Jean-Luc Le Mounier’s Hamada cabinet.

How Master Craftsman Jean-Luc Le Mounier Creates Dazzling Cabinets Inspired by Nature

The French artisan’s fanciful designs use time-honored marquetry and metalworking techniques

Jean-Luc Le Mounier. Photo: FREDERIC BARON

The shimmering wings of a butterfly. A plume of satin feathers. The weblike crevices of scorched earth. All have captured the imagination of French artisan Jean-Luc Le Mounier, whose fantastical cabinets mimic such natural phenomena through time-honored marquetry and metalworking techniques.

A staple on the contemporary design fair circuit, thanks to his gallerist, Todd Merrill, Le Mounier learned cabinetmaking at the Compagnons du Devoir, an elite trade school in France. “We studied seven days a week until we mastered the gestures of our craft,” he says. “A bit like the samurai.” A six-year stint working for Maria Pergay followed. “She taught me how to push my limits, to take more risks, and to understand that nothing is impossible to achieve,” says Le Mounier, whose latest creations incorporate materials that he has never worked with before, like textile fringe. “I’ve been observing the unbridled creativity of the fashion industry for a long time, and it is a great source of inspiration.”

See below for an exclusive interview with the artisan:

Le Mounier’s Papillon Cabinet is assertive in form with two grand curved wings facing the cabinet’s cleverly hinged doors. Photo: COURTESY OF TODD MERRILL STUDIO

The “wings” of Papillon Cabinet II are finished in a satiny silver straw marquetry silhouetted against inner doors sheathed in black straw marquetry. Photo: COURTESY OF TODD MERRILL STUDIO

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Galerie: Where did you develop your love of woodworking?

Le Mounier: I spent a large part of my childhood in the workshop of my carpenter grandfather, and already when I was very young, I was passionate about building objects, I made miniature wooden furniture, I tested all kinds of things, just like today. As a child, I quickly liked wood because it is a fairly easy material to tame and can be worked with very few tools. At 18, I decided to make it my job. I passed an entrance exam to the “Compagnons du Devoir” to learn cabinetmaking. It is a kind of school where we find the elite in different trades, we work there and study 7 days a week until we master the gestures of our trade…”a bit like the Samurai”… After 8 years of studying I received my Companion diploma and I opened my own workshop in Brittany where I produced my first creations or those of other designers.”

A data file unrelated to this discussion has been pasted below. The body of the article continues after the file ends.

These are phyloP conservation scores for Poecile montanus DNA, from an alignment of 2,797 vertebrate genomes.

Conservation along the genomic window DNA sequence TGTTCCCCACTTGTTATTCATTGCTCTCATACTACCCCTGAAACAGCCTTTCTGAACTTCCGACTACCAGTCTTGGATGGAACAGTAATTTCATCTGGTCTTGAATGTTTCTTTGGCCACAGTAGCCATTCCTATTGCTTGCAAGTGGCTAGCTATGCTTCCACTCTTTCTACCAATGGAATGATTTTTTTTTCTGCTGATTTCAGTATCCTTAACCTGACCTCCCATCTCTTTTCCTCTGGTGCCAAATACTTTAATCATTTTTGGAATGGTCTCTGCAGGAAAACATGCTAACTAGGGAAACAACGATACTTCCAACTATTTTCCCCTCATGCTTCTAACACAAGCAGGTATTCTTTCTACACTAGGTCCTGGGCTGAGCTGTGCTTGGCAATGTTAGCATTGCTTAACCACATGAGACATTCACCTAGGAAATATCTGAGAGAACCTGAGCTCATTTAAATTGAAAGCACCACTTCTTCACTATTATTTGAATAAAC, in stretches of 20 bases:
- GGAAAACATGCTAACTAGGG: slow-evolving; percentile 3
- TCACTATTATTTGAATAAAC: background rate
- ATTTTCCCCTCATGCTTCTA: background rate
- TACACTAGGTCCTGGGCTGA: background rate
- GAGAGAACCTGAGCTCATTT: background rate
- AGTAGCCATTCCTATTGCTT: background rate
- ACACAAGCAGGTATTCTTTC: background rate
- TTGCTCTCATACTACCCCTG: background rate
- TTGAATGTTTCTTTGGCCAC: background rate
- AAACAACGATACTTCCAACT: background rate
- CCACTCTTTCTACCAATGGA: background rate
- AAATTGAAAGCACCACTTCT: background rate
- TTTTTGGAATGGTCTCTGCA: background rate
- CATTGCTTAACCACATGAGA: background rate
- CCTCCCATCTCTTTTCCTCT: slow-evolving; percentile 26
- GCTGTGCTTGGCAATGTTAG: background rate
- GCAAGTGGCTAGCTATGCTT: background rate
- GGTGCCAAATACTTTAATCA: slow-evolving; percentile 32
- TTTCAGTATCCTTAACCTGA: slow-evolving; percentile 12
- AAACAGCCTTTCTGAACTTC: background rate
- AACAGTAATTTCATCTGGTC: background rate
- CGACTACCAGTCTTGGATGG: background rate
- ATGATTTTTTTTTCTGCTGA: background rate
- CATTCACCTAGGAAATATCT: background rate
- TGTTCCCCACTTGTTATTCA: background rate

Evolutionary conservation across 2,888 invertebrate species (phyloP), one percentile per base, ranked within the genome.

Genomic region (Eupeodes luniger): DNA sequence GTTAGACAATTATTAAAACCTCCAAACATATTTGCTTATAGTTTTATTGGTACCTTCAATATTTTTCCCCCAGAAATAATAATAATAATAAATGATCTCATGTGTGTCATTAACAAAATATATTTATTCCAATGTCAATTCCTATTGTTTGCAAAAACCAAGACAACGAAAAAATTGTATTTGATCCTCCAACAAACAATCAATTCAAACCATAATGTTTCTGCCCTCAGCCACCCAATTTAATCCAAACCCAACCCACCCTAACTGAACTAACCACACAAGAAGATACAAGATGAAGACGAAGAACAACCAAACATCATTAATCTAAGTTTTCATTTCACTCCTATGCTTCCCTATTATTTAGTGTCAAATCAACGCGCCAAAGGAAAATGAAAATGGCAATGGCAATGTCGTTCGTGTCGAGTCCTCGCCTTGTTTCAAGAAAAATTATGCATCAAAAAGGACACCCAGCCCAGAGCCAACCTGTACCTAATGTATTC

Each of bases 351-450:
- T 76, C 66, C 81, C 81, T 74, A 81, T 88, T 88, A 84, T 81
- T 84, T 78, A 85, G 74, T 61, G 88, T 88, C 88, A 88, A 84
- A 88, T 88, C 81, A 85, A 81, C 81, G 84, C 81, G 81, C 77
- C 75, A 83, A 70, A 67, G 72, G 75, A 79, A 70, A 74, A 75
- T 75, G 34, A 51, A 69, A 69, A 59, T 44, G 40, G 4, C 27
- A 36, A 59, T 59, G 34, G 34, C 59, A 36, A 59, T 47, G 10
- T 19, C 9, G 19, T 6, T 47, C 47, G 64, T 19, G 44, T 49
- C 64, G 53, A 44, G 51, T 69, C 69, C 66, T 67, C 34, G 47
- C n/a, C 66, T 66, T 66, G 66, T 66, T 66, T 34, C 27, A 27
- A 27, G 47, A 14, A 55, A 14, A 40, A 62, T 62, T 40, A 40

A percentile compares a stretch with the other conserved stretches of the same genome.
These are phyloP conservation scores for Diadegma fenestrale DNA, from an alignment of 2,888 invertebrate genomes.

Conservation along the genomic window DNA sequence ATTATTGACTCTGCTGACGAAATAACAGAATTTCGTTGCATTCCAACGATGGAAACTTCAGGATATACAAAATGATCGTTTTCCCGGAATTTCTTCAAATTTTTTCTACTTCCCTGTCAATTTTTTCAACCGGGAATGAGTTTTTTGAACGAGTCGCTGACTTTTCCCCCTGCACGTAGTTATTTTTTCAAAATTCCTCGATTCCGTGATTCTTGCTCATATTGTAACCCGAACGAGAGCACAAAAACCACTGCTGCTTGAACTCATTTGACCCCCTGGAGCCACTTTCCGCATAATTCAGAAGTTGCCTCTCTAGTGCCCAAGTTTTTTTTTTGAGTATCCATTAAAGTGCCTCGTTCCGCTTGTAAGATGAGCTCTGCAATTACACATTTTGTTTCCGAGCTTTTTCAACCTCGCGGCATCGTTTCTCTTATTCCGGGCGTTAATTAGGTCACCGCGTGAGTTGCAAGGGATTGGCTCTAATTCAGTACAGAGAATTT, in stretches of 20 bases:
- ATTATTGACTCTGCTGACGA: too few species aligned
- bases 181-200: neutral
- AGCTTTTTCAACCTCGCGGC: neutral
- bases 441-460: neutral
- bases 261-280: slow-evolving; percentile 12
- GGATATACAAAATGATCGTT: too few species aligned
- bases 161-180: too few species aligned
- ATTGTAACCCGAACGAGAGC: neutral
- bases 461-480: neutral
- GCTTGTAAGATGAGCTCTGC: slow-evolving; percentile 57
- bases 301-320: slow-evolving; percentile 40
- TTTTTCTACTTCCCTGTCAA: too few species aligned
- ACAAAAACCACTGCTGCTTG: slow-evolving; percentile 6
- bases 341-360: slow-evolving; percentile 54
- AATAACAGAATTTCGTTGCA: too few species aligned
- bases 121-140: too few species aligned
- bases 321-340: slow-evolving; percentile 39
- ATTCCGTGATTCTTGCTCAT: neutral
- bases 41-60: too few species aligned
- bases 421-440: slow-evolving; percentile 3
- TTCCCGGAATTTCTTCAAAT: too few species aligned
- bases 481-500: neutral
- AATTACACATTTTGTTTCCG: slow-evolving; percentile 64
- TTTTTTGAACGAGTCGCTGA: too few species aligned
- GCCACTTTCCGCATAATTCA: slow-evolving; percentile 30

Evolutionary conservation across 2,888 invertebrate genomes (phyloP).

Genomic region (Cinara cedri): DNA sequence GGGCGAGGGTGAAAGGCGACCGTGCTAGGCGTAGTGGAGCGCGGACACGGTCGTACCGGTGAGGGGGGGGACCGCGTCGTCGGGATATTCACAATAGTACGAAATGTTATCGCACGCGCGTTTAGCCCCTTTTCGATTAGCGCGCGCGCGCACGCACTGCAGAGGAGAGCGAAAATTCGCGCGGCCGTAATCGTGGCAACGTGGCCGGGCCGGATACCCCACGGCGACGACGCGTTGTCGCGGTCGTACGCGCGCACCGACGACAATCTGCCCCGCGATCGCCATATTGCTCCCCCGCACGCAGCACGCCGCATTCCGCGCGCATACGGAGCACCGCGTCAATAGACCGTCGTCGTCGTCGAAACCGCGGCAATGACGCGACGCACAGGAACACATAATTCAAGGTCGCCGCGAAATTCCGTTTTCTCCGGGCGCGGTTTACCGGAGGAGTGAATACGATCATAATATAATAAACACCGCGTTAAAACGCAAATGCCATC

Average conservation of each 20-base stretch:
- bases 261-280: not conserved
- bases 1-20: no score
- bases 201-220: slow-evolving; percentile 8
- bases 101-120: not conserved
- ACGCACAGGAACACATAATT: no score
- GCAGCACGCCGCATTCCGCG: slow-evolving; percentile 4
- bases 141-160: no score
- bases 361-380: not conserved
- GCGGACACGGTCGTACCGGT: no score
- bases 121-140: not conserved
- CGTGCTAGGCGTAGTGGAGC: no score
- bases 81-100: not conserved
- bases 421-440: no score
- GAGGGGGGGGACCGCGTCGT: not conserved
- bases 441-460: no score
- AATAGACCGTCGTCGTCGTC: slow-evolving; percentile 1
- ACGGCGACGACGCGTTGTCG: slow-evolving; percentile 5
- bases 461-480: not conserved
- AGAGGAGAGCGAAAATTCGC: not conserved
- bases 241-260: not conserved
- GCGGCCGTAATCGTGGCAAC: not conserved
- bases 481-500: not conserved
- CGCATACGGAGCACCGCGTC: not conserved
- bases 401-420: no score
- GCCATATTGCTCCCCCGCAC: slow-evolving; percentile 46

The Hamada low table is constructed using individually molded solid white bronze pieces, tessellated together resting on two substantial legs of solid raw black oak. Photo: COURTESY OF TODD MERRILL STUDIO

Galerie: Where do you find yourself returning to for inspiration?

Le Mounier: It’s always in quiet moments that the best ideas come to me. I never create sitting at my desk with a pen and a sheet of paper, it’s always much simpler, more instinctive. I observe, I listen, I dream. Project ideas come naturally to me, sometimes even while sleeping. It is from this moment that the real work begins : how can these ideas be staged? What is the best material, the best design, the best functioning…? All subjects interest me and everything inspires me: nature, architecture, fashion. This is probably one of the reasons why my pieces are so different every time. It’s a bit narcissistic [laugh], my furniture only talk about my region, my meetings, my holiday memories, in fact about me! Finally, I sincerely believe that a project is successful when the public explains to you how it feels like to see your work and not the other way around.

The glittering, platinum-front Hamada cabinet breaks new ground with a revolutionary technique of metal working before now only used in fine jewelry making. Photo: COURTESY OF TODD MERRILL STUDIO

Galerie: What is the greatest challenge in creating your work?

Le Mounier: People who look at my work must understand that I imagine, but especially that I realize, each piece with my hands. They are often impressed by the quality or the finishing details of the furniture, but for me it is not essential. Behind every creation there is an idea, a story. I am not a designer who simply seeks to assemble beautiful shapes with beautiful materials. I always try to stage an idea like a painter would do. If you look at my furniture from the front, you will understand that they are treated like paintings, and that the function of the furniture, even if it is still important, is only secondary. This explains why most openings are often hidden.

The Empreinte side tables feature a top finished with panels of satiny, fluted ebony laid out in a geometric mosaic pattern. Photo: COURTESY OF TODD MERRILL STUDIO

The grain of the black raw oak that is inlaid into diamond pattern, forming the Fringe cabinet’s top, mimics the fine lines of black nylon that cascade over the cabinet’s doors, creating a gentle swaying motion as each door is opened and closed. Photo: COURTESY OF TODD MERRILL STUDIO

A version of this article first appeared in print in our 2020 Fall issue under the headline “Curiosity Cabinets.” Subscribe to the magazine.

Cover: Jean-Luc Le Mounier’s Hamada cabinet.


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